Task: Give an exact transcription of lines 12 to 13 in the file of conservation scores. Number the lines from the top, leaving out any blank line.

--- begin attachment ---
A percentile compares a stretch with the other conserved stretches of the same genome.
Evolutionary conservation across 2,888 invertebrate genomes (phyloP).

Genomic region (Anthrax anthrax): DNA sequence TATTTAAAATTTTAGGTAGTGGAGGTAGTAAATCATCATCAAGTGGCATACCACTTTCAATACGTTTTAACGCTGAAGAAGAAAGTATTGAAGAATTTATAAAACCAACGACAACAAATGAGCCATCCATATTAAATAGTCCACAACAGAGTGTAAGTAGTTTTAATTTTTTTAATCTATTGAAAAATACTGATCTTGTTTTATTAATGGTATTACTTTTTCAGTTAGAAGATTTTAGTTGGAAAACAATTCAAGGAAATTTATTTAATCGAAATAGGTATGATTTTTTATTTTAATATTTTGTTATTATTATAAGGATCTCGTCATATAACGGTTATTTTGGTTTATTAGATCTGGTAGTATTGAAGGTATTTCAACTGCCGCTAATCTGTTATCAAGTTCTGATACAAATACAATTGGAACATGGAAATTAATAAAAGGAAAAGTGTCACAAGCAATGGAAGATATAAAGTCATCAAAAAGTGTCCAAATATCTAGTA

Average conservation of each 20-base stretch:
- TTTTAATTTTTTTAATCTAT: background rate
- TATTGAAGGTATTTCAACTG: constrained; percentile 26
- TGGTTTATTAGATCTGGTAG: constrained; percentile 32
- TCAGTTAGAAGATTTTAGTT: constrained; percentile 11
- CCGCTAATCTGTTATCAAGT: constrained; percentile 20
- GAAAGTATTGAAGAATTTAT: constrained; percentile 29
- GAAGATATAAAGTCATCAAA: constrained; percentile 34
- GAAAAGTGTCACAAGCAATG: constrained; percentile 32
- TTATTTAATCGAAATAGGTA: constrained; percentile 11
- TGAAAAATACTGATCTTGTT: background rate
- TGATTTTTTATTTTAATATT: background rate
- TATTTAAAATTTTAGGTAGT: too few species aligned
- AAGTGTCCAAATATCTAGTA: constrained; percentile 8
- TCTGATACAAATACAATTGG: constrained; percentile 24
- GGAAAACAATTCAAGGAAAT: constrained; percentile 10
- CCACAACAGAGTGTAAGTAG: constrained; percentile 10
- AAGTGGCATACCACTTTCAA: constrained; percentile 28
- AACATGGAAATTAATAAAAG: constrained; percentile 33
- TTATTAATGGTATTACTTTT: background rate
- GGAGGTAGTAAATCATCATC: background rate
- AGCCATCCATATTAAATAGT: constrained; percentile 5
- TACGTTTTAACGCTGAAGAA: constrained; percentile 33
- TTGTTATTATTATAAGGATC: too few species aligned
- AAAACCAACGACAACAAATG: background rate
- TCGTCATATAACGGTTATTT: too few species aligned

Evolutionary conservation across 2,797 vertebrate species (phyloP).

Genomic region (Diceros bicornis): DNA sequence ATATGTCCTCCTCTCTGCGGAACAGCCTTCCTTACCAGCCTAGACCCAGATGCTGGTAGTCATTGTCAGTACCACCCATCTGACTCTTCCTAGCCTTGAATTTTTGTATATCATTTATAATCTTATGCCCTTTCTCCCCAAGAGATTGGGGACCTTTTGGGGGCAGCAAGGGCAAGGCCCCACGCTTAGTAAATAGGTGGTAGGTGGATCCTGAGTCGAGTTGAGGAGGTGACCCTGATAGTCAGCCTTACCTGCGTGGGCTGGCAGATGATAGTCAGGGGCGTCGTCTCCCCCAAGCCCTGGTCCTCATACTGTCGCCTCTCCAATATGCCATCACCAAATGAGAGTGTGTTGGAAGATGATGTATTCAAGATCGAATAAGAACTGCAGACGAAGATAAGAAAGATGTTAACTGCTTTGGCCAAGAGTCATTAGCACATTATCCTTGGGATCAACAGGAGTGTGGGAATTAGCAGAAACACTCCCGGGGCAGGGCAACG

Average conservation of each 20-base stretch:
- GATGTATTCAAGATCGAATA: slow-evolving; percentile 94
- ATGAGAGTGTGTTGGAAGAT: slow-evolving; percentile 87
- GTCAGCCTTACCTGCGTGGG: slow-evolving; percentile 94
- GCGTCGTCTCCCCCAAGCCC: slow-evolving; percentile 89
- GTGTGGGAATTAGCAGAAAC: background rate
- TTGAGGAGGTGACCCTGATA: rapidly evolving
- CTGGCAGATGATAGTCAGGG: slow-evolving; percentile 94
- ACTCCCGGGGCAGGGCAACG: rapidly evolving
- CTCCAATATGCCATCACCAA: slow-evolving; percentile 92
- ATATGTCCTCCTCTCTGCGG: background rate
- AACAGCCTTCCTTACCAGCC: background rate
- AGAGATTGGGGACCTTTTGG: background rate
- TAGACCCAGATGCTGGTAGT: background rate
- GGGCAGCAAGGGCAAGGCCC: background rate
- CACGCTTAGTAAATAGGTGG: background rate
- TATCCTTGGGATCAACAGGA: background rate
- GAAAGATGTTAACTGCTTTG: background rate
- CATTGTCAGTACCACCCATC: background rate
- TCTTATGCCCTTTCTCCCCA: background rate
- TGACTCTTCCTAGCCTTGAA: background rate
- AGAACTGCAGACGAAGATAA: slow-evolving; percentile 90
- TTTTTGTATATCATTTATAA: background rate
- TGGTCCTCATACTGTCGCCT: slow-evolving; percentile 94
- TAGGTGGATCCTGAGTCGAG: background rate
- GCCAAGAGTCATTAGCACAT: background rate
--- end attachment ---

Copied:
- GAAAAGTGTCACAAGCAATG: constrained; percentile 32
- TTATTTAATCGAAATAGGTA: constrained; percentile 11